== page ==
An iconic franchise was born when Arnold Schwartzenegger and Carl Weathers completed the coolest handshake in world history. The slap, the one-liners, and the terror of being hunted by extraterrestrials summed up the 1980s. While uber-machoism and gnarly gore became the film’s trademarks, Predator became something. Equal parts political commentary about US militarism in Central America, and critique of the action films of the era, Predator became a forerunner to meta-comedies of the 1980s. Through its straightforward and sincere approach to the material, it provided stakes to the survival at all costs narrative. Finally, after four films attempting to recapture that magic, Prey finds the path forward for the franchise.
Set in the early 1700s, a young Comanche hunter Naru (Amber Midthunder), attempts to prove her worth to her tribe. Her brother Taabe (Dakota Beavers) knows her talent is not in doubt. However, he knows Naru must mature and take stock of her surroundings before she can earn her place. The rest of the tribe does not believe in Naru’s warrior and hunter path, leading to clashes with her family and friends. When she sneaks her way into the hunting party, she finds herself face-to-face with a creature unlike any the village has ever seen.
Directed by Daniel Trachtenberg, Prey offers plenty of nods to previous installments to keep hardcore Predator fans interested. Luckily, Trachtenberg’s career as a franchise booster comes in handy. After previously pumping juice into 10 Cloverfield Lane, the director finds nuances within the story to tell the most visually unique film in the franchise. Trachtenberg’s redesign of our monster further differentiates the film from others in the franchise. This Predator quickly takes the title for scariest in the franchise since the original, an element missing from most of the sequels.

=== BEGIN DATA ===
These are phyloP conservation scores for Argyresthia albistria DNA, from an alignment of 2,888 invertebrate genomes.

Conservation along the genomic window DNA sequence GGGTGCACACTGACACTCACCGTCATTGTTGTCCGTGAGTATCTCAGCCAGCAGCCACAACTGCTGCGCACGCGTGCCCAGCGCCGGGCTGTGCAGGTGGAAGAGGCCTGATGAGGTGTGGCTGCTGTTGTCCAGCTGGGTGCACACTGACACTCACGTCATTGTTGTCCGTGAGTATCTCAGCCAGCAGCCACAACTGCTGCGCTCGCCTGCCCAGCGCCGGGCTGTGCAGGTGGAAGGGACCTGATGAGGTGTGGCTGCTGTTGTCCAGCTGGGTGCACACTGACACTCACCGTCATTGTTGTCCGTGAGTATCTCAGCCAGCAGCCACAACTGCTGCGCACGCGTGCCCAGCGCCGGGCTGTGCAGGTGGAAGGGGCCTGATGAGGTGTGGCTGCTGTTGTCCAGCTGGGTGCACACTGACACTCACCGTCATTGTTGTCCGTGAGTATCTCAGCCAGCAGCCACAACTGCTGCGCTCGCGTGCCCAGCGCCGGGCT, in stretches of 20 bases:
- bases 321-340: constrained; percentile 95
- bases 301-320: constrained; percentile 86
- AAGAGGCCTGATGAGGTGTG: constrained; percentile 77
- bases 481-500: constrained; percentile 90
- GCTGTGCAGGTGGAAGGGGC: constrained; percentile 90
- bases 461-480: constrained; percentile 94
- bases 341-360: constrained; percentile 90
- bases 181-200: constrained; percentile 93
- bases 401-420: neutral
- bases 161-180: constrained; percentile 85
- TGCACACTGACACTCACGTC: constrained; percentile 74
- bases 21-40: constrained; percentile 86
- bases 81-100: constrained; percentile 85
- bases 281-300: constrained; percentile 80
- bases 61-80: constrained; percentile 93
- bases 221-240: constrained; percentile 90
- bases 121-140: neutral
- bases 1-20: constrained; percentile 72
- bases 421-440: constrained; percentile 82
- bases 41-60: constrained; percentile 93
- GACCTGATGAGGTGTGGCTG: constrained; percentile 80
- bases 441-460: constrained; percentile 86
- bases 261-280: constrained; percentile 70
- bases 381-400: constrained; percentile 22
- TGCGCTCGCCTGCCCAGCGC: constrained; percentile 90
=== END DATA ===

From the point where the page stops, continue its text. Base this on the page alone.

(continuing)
Subbing out the jungles of South America for the forests of North America paves the way for brilliant landscapes. Cinematographer Jeff Cutler took a Revenant-esque approach to the film, and as a result, the use of natural lighting paints the screen with truly gorgeous shots. His use of well-placed fog heightens the danger, but also allows him to slowly reveal critical elements at play. Many of the real environments feel tactile, even when the inevitable CG finds its way into the screen.
Midthunder dominates the screen, perfectly cast as a survivor who recognizes the danger on the prowl. Her eyes are gigantic, and with hunting party makeup drawing our attention to them, she showcases the diverse emotions necessary for her arc. She compares favorably to the long history of Scream Queens with the horrors that Tractenberg unleashes. Yet at the same time, she fits comfortably into the role of the discounted woman warrior. An easy comparison to make is that of Ripley from Alien, when in reality, she feels closer to Zhang Ziyi in Crouching Tiger. She carries the film, both emotionally and physically.
The only real issue to take from the film is its frustrating pace. We spend a little too much time early in the story focused on a hunt that quickly takes a backseat. This does open up the story as a piece of commentary, one about disbelieving women who find themselves the victims of unseen violence. One can clearly see the ways in which colonizers abused indigenous people and disrespected the land itself. Many will argue that the film is a metaphor about the severity of climate change. After all, a seemingly unseen danger kills wildlife before it kills humans, allowing us to turn a blind eye to the danger that awaits us. While this time is often spent trying to flush out these narratives, Prey may become a richer text for this time, but delays the momentum of the film in the process.
For fans of the Predator franchise, we finally found the way forward. Prey does not just tell us the days of focusing on burly men hunting a creature in the woods are over. It explicitly reminds us those days have been over for some time. While we may wish to chase that tale, we have already seen the fruitless endeavors of previous films. Instead, a more emotional and mentally stimulating journey can await us by telling new stories with Predator lore. We simply have to dig deep enough to find them.
Alan’s Rating: 8/10
Prey releases on Hulu on August 5th, 2022. It is distributed by 20th Century Studios.
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